She's now in a home while they sort out the house (which is what I was helping do) and seeing it in person was just jarring. One bedroom was wall to wall with clothes piled about 5' high. No place to walk, just enough space to open/close the door. There was just a small path between the piles of junk to get around the house.

On the plus side...I ended up grabbing a portable compressor, new BBQ utensil set, a new Star Wars droid army gun, some sheet music and a few other nic nacs
Old 02-03-05, 09:08 AM
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What was an old woman doing with a Star Wars droid army gun?
Old 02-03-05, 09:10 AM
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There will be a story like this about my wife & I in about 20 years (or sooner).
Old 02-03-05, 09:12 AM
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Originally Posted by Nosmo Rex
There will be a story like this about my wife & I in about 20 years (or sooner).
Stashing bodies in your basement does not qualify you as a "pack rat."
Old 02-03-05, 09:15 AM
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We don't have a basement, so we have to stash the bodies in the crawlspace.
Old 02-03-05, 10:45 AM
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I heard of the city cutting peoples grass or removing junk cars and making the owner pay for it.
Old 02-03-05, 10:54 AM
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I bet the ladies kids dont mind. After my grandma died it too my dad and his brothers about a month to clean out my grandma's house. There was about 3 dumpster loads of junk, like bags of clothes that opossoms have dug into and nested. I got to get a tetinous shot after reaching into a can of rusty pins.
I used to collect crap like crazy because i thought some day it would be come worth something. A few years back (i think after moving to a new house) i snapped that way of thinking and got rid of a bunch of junk. I figure that now days anything i hvae that may be valuable someone else already has ten copies of it in better condition.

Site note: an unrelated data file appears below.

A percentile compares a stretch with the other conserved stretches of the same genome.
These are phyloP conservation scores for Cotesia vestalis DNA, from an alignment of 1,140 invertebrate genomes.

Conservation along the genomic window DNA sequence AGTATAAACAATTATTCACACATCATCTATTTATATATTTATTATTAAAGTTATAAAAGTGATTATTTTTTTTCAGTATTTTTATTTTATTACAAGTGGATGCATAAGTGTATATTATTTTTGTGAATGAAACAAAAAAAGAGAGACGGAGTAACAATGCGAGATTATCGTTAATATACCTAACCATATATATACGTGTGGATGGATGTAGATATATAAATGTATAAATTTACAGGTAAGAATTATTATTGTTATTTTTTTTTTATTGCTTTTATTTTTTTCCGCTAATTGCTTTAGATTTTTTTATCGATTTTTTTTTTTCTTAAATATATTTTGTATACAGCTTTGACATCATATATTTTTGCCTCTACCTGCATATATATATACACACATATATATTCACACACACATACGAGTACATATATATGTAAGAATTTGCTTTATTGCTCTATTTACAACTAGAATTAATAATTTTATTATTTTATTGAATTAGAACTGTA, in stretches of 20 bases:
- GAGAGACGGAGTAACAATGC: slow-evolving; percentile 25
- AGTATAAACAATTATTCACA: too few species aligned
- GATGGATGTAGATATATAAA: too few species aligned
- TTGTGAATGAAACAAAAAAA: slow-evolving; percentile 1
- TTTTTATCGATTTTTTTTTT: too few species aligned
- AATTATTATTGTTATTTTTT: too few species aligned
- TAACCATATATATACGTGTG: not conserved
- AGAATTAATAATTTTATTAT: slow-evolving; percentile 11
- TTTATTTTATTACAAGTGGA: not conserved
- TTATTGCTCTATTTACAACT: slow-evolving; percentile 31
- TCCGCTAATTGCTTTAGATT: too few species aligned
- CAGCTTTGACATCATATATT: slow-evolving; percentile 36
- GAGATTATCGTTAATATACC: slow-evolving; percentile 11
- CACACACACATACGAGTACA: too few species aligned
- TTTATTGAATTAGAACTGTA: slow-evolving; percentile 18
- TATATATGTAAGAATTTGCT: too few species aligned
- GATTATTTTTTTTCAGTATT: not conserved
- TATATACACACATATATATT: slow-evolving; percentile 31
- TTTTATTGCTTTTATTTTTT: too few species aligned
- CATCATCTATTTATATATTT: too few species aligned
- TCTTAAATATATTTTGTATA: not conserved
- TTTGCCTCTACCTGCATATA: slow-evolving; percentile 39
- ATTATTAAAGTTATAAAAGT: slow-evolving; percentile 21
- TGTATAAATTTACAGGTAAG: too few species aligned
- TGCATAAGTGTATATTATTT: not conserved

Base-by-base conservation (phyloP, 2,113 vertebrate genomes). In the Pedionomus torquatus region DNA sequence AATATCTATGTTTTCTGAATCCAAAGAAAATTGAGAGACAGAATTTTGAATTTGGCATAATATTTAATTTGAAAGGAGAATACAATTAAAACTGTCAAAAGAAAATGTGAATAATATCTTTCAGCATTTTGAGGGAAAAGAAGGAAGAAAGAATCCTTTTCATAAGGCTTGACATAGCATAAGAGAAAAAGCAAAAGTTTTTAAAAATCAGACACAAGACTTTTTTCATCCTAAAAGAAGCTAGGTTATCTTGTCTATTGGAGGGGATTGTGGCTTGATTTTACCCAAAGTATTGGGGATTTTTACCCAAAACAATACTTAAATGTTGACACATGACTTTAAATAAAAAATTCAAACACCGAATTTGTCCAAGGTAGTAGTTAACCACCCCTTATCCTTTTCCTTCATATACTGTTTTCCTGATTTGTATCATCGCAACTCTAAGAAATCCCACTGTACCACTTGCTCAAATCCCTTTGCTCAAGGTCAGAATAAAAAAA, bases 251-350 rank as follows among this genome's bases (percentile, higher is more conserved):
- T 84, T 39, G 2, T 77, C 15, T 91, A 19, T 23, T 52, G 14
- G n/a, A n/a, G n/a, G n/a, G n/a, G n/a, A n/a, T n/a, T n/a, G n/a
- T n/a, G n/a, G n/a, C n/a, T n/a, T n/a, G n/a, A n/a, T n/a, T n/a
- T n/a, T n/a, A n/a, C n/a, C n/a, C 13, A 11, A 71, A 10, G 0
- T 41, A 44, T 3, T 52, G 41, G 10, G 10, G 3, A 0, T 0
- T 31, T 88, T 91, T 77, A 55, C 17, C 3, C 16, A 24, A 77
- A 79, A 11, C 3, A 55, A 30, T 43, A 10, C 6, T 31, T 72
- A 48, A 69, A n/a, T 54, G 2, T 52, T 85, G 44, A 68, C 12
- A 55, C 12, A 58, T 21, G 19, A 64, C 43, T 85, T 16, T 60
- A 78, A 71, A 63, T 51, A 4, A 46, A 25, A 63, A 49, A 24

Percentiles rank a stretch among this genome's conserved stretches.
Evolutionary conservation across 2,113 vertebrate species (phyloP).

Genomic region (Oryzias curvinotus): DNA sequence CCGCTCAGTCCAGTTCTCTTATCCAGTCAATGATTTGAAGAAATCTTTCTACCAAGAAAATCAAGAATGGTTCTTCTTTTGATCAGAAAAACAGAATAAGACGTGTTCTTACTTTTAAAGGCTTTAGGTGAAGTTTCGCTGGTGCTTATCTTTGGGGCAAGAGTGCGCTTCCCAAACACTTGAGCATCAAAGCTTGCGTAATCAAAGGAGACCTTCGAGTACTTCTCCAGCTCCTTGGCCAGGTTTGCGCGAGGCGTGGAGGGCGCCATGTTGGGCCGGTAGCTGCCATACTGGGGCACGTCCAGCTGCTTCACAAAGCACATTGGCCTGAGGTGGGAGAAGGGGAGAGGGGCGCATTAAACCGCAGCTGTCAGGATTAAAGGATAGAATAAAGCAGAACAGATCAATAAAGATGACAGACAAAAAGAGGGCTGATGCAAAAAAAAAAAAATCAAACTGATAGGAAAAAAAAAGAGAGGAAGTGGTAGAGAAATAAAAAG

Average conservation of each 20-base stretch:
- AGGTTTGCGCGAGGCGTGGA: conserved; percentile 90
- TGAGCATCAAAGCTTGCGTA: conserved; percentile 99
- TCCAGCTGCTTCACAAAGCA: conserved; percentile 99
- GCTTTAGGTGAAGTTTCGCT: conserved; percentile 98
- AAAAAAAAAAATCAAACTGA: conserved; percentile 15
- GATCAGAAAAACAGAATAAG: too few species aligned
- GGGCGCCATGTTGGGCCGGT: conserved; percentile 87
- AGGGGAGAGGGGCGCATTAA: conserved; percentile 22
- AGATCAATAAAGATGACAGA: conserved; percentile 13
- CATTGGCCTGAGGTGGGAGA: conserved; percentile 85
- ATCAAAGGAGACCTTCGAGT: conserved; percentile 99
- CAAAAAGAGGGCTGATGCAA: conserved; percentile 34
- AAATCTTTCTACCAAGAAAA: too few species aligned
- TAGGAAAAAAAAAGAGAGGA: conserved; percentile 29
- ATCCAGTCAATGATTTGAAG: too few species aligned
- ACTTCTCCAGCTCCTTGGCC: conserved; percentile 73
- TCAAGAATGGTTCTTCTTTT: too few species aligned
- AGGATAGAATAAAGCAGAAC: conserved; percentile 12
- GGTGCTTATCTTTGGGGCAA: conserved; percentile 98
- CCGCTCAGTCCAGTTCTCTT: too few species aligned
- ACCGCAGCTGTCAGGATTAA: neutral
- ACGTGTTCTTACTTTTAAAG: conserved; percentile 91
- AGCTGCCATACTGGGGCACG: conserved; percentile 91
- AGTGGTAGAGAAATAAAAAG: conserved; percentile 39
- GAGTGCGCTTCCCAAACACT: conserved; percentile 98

Now if only i can get rid of my comics and baseball cards.
Old 02-03-05, 11:18 AM
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Actually, this is interesting because I've wanted to know what to do about this very same problem.

We have a woman living in my apartment building who is EXACTLY like the woman described above. She's in her 60's/70's and is a mess. She lives on my floor but on the other side of the building. She talks to everyone she sees and spends the day roaming around collecting garbage and bringing it back to her apartment. I dont' even put out recycle any more because I know she goes through that as well. I know that the owner tried to have an intervention of some sort and when the city saw the place, they said it was an extreme fire hazard. They could have gone through there with shovels and tossed things aside. She then complained that people were breaking into her apartment and called the police.

In any case, she's still there and I was just wondering what someone could do to complain about it. As far as I know, she's also keeping our building from going co-op.

Any ideas?
Old 02-03-05, 11:26 AM
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If it's a health hazard, call the city about it. Make a formal complaint. And if you can, take pics.
Old 02-03-05, 11:42 AM
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Originally Posted by Groucho
What was an old woman doing with a Star Wars droid army gun?
Duh, playing Star Wars.
Old 02-03-05, 11:53 AM
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Originally Posted by Bandoman
Can they come clean my house next?

For 18,500 dollars I'LL come and clean your house
Old 02-03-05, 12:07 PM
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Originally Posted by DVD Polizei
If it's a health hazard, call the city about it. Make a formal complaint. And if you can, take pics.
Can't take pics because you can't really see in her windows because they're so dirty.

But how about if i make a sound recording of all the trash falling out of her apt every time she opens the door.
Old 02-03-05, 12:11 PM
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That works.

Buy some matches...
Old 02-03-05, 12:22 PM
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Originally Posted by digitalfreaknyc
Can't take pics because you can't really see in her windows because they're so dirty.

But how about if i make a sound recording of all the trash falling out of her apt every time she opens the door.
That sucks she is keeping you from going coop. I would constantly make complaints to the city regarding it being a fire hazard, also mention you feel there has been an increase in rodent activity.
Old 02-03-05, 12:23 PM
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"There's only so much time the city can give her because of the danger her property represents,' said Bill Skiles, head of code enforcement at the city of Monrovia.
Who, exactly, is endangered by this besides her? It's her house...she owns it. as long as it's not filled with urine and feces I dont' see what the problem is. If she wants to live in a house full of combustible papers, let her.
Old 02-03-05, 12:34 PM
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I wonder if it was as bad as this: (and discussed here: http://dvdtalk.com/forum/showthread.php?t=346949)